Something about her boss’ tone when he had mentioned the new package piqued her curiosity, so she headed directly to the room all items that had not yet been catalogued were kept in. And there it was – an unframed piece hung in the centre of the room. A large manila envelope was attached to the notations board at the side of the easel, the bold black letters on it quite simply spelling out ‘GEORGE HART’. For reasons unbeknown to her at the time, Clarissa found her hands trembling as she pulled out the single sheet from inside the envelope. It was a note handwritten in black ink.

Dear Mr Hart,

This piece of art has been in my family for many generations and should rightfully have remained so, for reasons I cannot disclose to you. I have guarded it all my life, as have my fathers before me, but now the time has come to entrust that task to you. For all noble intents and purposes, I should never have sent you this, but I have unfortunately reached both the end of my days, as well as the end of my bloodline. By reputation you are an honourable man, therefore I am entrusting this malevolent treasure to you in the hopes that you would become its new sentinel.



My suggestion, if I may so bold, is for you to keep it locked in a vault at all times. You will discover that this piece holds many secrets that it will reveal to you in time.

I wish you well with this baleful charge, Mr Hart. May the spirits guide and protect you.

Sincerest regards,
Mercutio Grimbaldi

Clarissa’s initial unease grew as she looked at the painting. It was a picture of a three-storey Victorian style house framed against a dark sky. The house was slightly off-centre, set toward the left-hand corner of the canvas, a dark and foreboding image if ever she had seen one. Dark trees stood starkly against the backdrop of night sky and while the surrounding woods took over most of the painting, what drew her eye was a single cross at the edge of the treeline.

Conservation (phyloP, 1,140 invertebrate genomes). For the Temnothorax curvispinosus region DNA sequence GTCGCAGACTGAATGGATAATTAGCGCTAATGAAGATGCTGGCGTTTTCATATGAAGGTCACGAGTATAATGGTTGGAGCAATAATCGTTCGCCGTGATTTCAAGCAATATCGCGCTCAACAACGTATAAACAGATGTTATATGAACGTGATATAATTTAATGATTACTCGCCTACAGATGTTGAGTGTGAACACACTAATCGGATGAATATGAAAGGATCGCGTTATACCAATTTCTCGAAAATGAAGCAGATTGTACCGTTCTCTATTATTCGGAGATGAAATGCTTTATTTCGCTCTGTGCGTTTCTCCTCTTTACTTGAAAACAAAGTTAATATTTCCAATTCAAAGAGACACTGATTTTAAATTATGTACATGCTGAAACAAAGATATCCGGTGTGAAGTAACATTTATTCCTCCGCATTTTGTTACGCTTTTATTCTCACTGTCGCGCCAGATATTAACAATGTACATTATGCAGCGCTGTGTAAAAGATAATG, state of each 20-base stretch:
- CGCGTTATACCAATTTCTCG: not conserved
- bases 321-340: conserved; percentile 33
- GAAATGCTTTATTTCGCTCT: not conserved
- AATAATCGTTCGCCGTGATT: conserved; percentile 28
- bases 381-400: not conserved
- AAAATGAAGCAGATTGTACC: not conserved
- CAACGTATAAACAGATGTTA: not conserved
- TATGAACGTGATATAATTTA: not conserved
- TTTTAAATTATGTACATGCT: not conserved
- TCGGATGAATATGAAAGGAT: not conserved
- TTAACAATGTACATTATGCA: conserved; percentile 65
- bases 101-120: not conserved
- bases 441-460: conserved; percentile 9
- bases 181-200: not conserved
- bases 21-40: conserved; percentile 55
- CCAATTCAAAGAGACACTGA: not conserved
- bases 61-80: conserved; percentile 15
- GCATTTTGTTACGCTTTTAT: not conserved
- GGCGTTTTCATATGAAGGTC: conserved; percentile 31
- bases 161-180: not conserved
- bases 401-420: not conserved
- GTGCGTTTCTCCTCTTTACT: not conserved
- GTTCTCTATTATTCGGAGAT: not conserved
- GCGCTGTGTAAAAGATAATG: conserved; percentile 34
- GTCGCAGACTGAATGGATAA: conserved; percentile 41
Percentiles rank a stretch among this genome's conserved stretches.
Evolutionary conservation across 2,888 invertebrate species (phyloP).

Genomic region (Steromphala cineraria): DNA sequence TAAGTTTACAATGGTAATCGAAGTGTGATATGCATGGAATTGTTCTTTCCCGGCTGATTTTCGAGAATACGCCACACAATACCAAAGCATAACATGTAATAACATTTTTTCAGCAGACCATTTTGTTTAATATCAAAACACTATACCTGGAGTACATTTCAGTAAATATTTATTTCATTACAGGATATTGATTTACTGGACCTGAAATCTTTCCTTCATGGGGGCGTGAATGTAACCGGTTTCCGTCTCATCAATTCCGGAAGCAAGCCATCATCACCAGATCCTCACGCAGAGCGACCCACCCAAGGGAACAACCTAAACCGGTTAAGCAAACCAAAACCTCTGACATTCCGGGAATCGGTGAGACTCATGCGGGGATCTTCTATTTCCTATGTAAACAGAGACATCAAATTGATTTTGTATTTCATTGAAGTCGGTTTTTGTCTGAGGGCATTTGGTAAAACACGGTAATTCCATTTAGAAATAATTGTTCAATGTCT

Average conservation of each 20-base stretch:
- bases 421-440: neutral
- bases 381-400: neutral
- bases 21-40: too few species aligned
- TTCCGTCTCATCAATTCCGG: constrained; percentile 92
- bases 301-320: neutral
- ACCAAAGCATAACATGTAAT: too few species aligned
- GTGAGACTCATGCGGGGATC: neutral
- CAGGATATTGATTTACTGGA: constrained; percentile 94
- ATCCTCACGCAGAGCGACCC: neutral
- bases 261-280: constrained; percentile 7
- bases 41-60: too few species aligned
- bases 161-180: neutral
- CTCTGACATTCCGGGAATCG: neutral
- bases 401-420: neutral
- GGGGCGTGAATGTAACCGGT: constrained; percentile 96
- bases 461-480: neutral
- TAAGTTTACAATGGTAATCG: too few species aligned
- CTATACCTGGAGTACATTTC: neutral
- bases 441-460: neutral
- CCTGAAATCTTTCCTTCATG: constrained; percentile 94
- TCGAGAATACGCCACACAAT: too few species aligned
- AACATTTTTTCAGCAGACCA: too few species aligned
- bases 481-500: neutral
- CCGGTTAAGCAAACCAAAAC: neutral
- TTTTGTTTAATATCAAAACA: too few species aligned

The salmon Clarissa had prepared for lunch was excellent, its natural flavour infused with a delicate blend of spices he did not recognise. Despite the time and effort she had clearly put into the meal, she was listlessly pushing the food around on her plate. He had never had an employee that intrigued him as much as she did, but as much as he cared about her, he was not about to blur the professional lines of their relationship by inquiring about what troubled her.

“Have you looked at the new piece yet, Ms Dumont?”

“I erm... yes. I haven’t catalogued it yet, but I have looked at it. I’m not sure what to make of it.”

“Indeed. It is a curious piece. See what you can find out about the artist, we need to appraise it.”

“But, it’s not signed. Did any other paperwork arrive with it?”

“Just the envelope,” George paused, his mind whirling with questions. “And the strange letter.”

“I was only able to find one Mercutio Grimbaldi, but there isn’t much to be found about him, aside from that he lives in Starling Glen. I will keep searching; there might be something I had missed.”

“Don’t bother, Ms Dumont. Mr Grimbaldi is not of as great importance as the artist. Send a picture of the piece to Laura, someone might recognise the style, if not, then the artist is an unknown – which begs the question of whether or not it is worth appraising.”

“The note has very clear instructions; the painting is not to be...” Her voice trembled ever so slightly, just enough for him to pick up on.

“I think that I have a fairly good command of the English language, Ms Dumont, or do you disagree?” He raised a quizzical brow at her.